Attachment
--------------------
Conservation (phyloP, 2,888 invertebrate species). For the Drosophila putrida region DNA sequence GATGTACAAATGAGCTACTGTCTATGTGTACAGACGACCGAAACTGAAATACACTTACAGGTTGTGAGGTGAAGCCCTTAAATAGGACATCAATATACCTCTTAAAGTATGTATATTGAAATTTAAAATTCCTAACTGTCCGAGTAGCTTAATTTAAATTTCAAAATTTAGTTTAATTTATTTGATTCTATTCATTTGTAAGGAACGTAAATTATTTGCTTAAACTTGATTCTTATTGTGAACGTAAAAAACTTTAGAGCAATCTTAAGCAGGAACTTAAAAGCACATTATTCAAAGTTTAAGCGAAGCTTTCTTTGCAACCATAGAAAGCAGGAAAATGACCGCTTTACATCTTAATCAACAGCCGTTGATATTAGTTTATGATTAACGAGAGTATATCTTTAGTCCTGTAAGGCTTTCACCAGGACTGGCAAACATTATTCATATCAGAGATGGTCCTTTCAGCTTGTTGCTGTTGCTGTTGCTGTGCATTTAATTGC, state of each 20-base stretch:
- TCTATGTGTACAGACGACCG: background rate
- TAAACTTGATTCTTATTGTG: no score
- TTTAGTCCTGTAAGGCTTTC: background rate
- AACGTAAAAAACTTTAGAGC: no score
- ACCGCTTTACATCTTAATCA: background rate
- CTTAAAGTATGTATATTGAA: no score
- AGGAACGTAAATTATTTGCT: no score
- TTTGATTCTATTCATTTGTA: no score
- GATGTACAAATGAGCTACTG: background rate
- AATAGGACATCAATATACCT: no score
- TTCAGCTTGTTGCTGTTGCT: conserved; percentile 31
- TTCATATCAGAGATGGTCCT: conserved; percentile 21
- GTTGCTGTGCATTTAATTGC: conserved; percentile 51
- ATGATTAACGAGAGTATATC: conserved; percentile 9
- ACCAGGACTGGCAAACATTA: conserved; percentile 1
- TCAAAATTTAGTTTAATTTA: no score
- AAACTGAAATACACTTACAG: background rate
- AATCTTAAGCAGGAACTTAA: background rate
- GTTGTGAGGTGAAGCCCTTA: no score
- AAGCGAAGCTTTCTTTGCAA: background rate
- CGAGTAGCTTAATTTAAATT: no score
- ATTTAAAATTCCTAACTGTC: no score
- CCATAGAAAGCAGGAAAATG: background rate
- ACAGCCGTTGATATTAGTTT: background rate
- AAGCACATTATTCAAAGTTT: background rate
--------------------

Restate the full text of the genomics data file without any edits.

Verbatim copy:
Conservation (phyloP, 2,888 invertebrate species). For the Drosophila putrida region DNA sequence GATGTACAAATGAGCTACTGTCTATGTGTACAGACGACCGAAACTGAAATACACTTACAGGTTGTGAGGTGAAGCCCTTAAATAGGACATCAATATACCTCTTAAAGTATGTATATTGAAATTTAAAATTCCTAACTGTCCGAGTAGCTTAATTTAAATTTCAAAATTTAGTTTAATTTATTTGATTCTATTCATTTGTAAGGAACGTAAATTATTTGCTTAAACTTGATTCTTATTGTGAACGTAAAAAACTTTAGAGCAATCTTAAGCAGGAACTTAAAAGCACATTATTCAAAGTTTAAGCGAAGCTTTCTTTGCAACCATAGAAAGCAGGAAAATGACCGCTTTACATCTTAATCAACAGCCGTTGATATTAGTTTATGATTAACGAGAGTATATCTTTAGTCCTGTAAGGCTTTCACCAGGACTGGCAAACATTATTCATATCAGAGATGGTCCTTTCAGCTTGTTGCTGTTGCTGTTGCTGTGCATTTAATTGC, state of each 20-base stretch:
- TCTATGTGTACAGACGACCG: background rate
- TAAACTTGATTCTTATTGTG: no score
- TTTAGTCCTGTAAGGCTTTC: background rate
- AACGTAAAAAACTTTAGAGC: no score
- ACCGCTTTACATCTTAATCA: background rate
- CTTAAAGTATGTATATTGAA: no score
- AGGAACGTAAATTATTTGCT: no score
- TTTGATTCTATTCATTTGTA: no score
- GATGTACAAATGAGCTACTG: background rate
- AATAGGACATCAATATACCT: no score
- TTCAGCTTGTTGCTGTTGCT: conserved; percentile 31
- TTCATATCAGAGATGGTCCT: conserved; percentile 21
- GTTGCTGTGCATTTAATTGC: conserved; percentile 51
- ATGATTAACGAGAGTATATC: conserved; percentile 9
- ACCAGGACTGGCAAACATTA: conserved; percentile 1
- TCAAAATTTAGTTTAATTTA: no score
- AAACTGAAATACACTTACAG: background rate
- AATCTTAAGCAGGAACTTAA: background rate
- GTTGTGAGGTGAAGCCCTTA: no score
- AAGCGAAGCTTTCTTTGCAA: background rate
- CGAGTAGCTTAATTTAAATT: no score
- ATTTAAAATTCCTAACTGTC: no score
- CCATAGAAAGCAGGAAAATG: background rate
- ACAGCCGTTGATATTAGTTT: background rate
- AAGCACATTATTCAAAGTTT: background rate